It has been more than four years since Louis Spaulding Jr. last found a mineral specimen or gem rough of consequence at America’s only full-time spessartite garnet mine in Ramona, Calif., near San Diego. Still known as the Little Three Mine (a name given it by the three men who discovered it in 1903 and worked it until 1912), the mine has been Spaulding family property since 1950.
Like most California spessartite mines, the Little Three has known dry spells before.
But this dry spell has become a drought.
Spaulding recently had to sell a collection of fine natural blue topaz gems and specimens, also from his mine, to pay bills and meet expenses at his one-man operation—worked continuously since 1975. “Perhaps if I added more men, I could work faster and wouldn’t have gone so long without finding anything,” he says. “But even then there’s no guarantee of success.”
That’s because the Little Three mine, like most spessartite deposits in the world, is pegmatitic. Simply put, pegmatites are veins with pockets of one-molten rock that every so often contain mineral specimens and less frequently gems—typically tourmaline, aquamarine, topaz and kunzite. Today the best-known gem-bearing pegmatites are those of Minas Gerais in Brazil. But at the turn of the century, San Diego County, with more than 3,000 pegmatites, ranked tops in production and esteem.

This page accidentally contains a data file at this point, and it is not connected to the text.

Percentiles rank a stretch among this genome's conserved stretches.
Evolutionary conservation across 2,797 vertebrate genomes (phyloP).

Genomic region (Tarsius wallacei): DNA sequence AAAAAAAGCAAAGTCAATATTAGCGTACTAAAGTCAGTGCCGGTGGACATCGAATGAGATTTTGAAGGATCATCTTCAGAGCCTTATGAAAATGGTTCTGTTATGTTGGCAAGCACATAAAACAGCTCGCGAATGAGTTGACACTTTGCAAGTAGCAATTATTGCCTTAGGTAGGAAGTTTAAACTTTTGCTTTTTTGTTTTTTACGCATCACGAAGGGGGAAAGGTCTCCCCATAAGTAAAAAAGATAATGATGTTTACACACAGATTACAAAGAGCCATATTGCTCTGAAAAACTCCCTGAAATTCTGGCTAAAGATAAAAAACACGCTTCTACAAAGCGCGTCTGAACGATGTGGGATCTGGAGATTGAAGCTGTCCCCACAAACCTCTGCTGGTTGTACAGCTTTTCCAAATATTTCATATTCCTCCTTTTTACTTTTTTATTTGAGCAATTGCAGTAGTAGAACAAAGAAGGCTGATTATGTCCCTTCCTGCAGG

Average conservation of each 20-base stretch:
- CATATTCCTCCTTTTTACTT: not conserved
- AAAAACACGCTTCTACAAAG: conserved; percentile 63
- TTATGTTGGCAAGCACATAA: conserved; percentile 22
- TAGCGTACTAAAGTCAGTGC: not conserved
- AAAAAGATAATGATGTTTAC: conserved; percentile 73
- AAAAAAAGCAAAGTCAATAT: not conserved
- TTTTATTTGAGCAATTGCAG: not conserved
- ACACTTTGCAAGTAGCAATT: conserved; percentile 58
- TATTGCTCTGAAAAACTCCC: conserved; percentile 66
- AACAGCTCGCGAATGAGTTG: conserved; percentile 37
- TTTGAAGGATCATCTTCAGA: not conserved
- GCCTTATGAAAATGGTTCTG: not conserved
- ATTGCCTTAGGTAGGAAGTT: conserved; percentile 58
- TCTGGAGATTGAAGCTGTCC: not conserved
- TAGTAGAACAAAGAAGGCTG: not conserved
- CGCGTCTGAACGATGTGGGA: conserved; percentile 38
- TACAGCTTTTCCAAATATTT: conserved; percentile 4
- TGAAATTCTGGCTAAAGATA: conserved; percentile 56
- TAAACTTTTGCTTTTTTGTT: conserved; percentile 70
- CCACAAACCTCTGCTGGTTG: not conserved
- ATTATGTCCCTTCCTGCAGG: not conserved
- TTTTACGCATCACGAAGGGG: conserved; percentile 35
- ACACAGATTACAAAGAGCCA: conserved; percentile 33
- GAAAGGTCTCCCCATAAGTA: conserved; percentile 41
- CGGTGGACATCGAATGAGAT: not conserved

No matter where pegmatite mining is done, it is a feast-and-famine affair—with famine more the norm. Since pegmatite miners proceed pocket by pocket, the odds are against yields of any value. According to Fallbrook, Calif., mineral dealer Cal Graeber, mining operations at fewer than 20 of the 200 or so recorded mining claims in San Diego County have been profitable.
Yet Spaulding, 64, intends to press his quest for elusive garnets as long as he lives—just as his father did for 23 years until his death in 1973. Considering the enormous prestige of Little Three’s spessarites among gemologists and gem collectors, his determination makes good sense.
A Kashmir for Spessartite
Garnet is a large and complex gem group with several species members (among them, almandine, pyrope, grossular, and spessartite), each comprised of distinctive species such as hesonite and tsavorite in the grossular species. To further complicate things, many garnets are species combinations given uneuphonious names that merely serve to indicate the group member’s present. One tongue-tripping amalgam is “pyralspite” (a mixture of pyrope, almandine and spessartite).